Four West Bank Palestinians found nearby were arrested in connection with the blaze, which started in several places. Police believe the fire was set intentionally but have not ruled out the possibility that hikers accidentally set the blaze.

A smaller fire, requiring 20 fire crews and two firefighting planes, was contained in the Carmel Mountains.

Arson suspected in fire at Eritreans’ Jerusalem apartment

Two African migrants were injured after a fire was allegedly set at the entrance to their Jerusalem apartment.

The fire broke out early Thursday morning; firefighters reportedly found rags soaked in an accelerant at the entrance to the apartment.

Its residents, a man and his pregnant wife, both from Eritrea, were taken to Hadassah-Ein Kerem Hospital suffering from moderate burns and smoke inhalation.

Four Eritrean migrants were injured a month ago when their Jerusalem apartment was set alight. There also have been several arson incidents against African migrants in Tel Aviv.

Palestinian teens arrested for Jerusalem arson, shots fired inside Gaza Strip restaurant

Two Palestinian teens were arrested for setting a fire near Jerusalem that destroyed 15 acres of forest.

The teens were arrested Monday and reportedly admitting to intentionally setting the June 26 fire, as well as to setting other fires and being involved in rock-throwing incidents, Ynet reported.

Some 35 firefighting teams from across the country and six firefighting planes battled the blaze, which was ignited near Kibbutz Ma’aleh Hahamisha, as well as another near the entrance to the city.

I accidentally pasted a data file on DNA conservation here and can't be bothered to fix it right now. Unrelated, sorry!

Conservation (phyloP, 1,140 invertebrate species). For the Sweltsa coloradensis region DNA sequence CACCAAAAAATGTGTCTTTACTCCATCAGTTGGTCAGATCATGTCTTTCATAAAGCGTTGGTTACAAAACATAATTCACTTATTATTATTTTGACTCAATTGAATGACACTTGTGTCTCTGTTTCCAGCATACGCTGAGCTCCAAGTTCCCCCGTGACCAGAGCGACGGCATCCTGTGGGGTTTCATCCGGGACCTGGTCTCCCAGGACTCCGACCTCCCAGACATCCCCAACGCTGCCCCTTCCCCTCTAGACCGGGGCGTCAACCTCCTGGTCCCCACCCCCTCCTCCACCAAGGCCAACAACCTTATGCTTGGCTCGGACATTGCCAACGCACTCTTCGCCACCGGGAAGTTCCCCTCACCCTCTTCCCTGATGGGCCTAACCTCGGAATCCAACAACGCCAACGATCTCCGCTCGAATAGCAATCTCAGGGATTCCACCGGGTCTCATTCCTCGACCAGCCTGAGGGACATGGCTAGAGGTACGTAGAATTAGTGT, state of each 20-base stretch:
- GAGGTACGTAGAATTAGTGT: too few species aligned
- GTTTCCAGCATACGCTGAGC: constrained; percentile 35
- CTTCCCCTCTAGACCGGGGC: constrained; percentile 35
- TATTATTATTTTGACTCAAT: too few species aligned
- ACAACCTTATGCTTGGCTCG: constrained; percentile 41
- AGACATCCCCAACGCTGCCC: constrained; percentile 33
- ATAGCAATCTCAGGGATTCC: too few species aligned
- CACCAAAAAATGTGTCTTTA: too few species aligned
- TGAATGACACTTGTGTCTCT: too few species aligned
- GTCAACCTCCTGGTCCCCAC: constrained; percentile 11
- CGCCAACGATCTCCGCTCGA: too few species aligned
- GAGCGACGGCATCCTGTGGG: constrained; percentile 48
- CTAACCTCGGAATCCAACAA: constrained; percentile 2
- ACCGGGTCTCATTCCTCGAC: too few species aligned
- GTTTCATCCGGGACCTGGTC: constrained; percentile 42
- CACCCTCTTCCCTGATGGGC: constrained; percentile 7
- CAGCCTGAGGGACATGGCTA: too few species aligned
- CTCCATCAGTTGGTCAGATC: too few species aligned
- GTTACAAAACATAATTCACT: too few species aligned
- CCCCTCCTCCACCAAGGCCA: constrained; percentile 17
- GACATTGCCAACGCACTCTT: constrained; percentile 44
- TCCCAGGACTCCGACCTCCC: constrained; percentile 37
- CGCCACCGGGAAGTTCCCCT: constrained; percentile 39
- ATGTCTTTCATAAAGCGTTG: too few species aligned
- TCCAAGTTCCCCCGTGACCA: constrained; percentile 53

The Jerusalem area reportedly has suffered hundreds of fires in recent weeks, and many are believed to be the result of arson.

Meanwhile, shots fired from inside the Gaza Strip damaged a restaurant at Kibbutz Yad Mordechai. The Palestinian gunmen opened fire on Monday evening, according to a statement from the Israel Defense Forces. A car also was hit by the machine-gun fire, Ynet reported.

The IDF and police patrolled the area before lowering the alert levels.

Relief funds assisting Colorado fire victims

As residents of Colorado Springs return to their homes following widespread wild fires, U.S. Jewish communities are raising money for relief funds.

The Allied Jewish Federation of Colorado, in conjunction with local synagogues, community organizations and national partners, has launched the Colorado Fire Relief Fund to help victims, firefighters, first responders and others affected by the fires.

Jewish federations have been directing donors to the Colorado Fire Relief Fund online or to send checks with the notation “Colorado Fire Relief Fund” to Allied Jewish Federation of Colorado, 300 S. Dahlia, Suite 300, Denver, CO 80246.